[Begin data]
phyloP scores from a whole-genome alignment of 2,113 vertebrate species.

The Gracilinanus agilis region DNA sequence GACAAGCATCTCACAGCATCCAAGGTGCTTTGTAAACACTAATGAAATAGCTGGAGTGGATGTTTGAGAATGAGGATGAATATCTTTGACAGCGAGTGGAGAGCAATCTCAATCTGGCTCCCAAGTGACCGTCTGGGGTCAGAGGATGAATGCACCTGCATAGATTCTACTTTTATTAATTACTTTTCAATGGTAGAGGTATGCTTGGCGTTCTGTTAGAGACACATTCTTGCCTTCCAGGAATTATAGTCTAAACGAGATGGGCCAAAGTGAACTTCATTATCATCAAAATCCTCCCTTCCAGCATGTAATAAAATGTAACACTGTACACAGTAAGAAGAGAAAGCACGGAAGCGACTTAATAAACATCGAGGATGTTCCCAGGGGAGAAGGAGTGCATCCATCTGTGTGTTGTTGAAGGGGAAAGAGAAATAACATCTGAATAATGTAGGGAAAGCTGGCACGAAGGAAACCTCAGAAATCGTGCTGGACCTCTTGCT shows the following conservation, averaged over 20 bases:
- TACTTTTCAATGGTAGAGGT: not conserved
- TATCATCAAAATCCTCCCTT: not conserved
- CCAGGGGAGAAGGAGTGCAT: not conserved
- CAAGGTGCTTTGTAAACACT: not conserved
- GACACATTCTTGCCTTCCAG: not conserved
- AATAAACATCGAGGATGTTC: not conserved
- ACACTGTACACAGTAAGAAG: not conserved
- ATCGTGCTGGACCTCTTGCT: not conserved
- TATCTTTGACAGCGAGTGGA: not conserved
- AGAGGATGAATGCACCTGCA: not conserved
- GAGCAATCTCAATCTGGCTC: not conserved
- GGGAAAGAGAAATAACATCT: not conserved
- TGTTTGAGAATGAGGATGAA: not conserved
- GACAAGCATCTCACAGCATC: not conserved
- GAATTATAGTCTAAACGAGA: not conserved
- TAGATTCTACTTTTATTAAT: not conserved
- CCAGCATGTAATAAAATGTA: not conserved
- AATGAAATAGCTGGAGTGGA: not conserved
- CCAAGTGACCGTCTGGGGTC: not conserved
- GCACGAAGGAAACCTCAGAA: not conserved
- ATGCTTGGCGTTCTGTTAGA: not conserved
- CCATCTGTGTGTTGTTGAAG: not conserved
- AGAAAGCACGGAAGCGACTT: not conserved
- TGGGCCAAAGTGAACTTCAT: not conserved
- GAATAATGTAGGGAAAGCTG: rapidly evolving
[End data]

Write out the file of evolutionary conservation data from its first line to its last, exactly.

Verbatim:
phyloP scores from a whole-genome alignment of 2,113 vertebrate species.

The Gracilinanus agilis region DNA sequence GACAAGCATCTCACAGCATCCAAGGTGCTTTGTAAACACTAATGAAATAGCTGGAGTGGATGTTTGAGAATGAGGATGAATATCTTTGACAGCGAGTGGAGAGCAATCTCAATCTGGCTCCCAAGTGACCGTCTGGGGTCAGAGGATGAATGCACCTGCATAGATTCTACTTTTATTAATTACTTTTCAATGGTAGAGGTATGCTTGGCGTTCTGTTAGAGACACATTCTTGCCTTCCAGGAATTATAGTCTAAACGAGATGGGCCAAAGTGAACTTCATTATCATCAAAATCCTCCCTTCCAGCATGTAATAAAATGTAACACTGTACACAGTAAGAAGAGAAAGCACGGAAGCGACTTAATAAACATCGAGGATGTTCCCAGGGGAGAAGGAGTGCATCCATCTGTGTGTTGTTGAAGGGGAAAGAGAAATAACATCTGAATAATGTAGGGAAAGCTGGCACGAAGGAAACCTCAGAAATCGTGCTGGACCTCTTGCT shows the following conservation, averaged over 20 bases:
- TACTTTTCAATGGTAGAGGT: not conserved
- TATCATCAAAATCCTCCCTT: not conserved
- CCAGGGGAGAAGGAGTGCAT: not conserved
- CAAGGTGCTTTGTAAACACT: not conserved
- GACACATTCTTGCCTTCCAG: not conserved
- AATAAACATCGAGGATGTTC: not conserved
- ACACTGTACACAGTAAGAAG: not conserved
- ATCGTGCTGGACCTCTTGCT: not conserved
- TATCTTTGACAGCGAGTGGA: not conserved
- AGAGGATGAATGCACCTGCA: not conserved
- GAGCAATCTCAATCTGGCTC: not conserved
- GGGAAAGAGAAATAACATCT: not conserved
- TGTTTGAGAATGAGGATGAA: not conserved
- GACAAGCATCTCACAGCATC: not conserved
- GAATTATAGTCTAAACGAGA: not conserved
- TAGATTCTACTTTTATTAAT: not conserved
- CCAGCATGTAATAAAATGTA: not conserved
- AATGAAATAGCTGGAGTGGA: not conserved
- CCAAGTGACCGTCTGGGGTC: not conserved
- GCACGAAGGAAACCTCAGAA: not conserved
- ATGCTTGGCGTTCTGTTAGA: not conserved
- CCATCTGTGTGTTGTTGAAG: not conserved
- AGAAAGCACGGAAGCGACTT: not conserved
- TGGGCCAAAGTGAACTTCAT: not conserved
- GAATAATGTAGGGAAAGCTG: rapidly evolving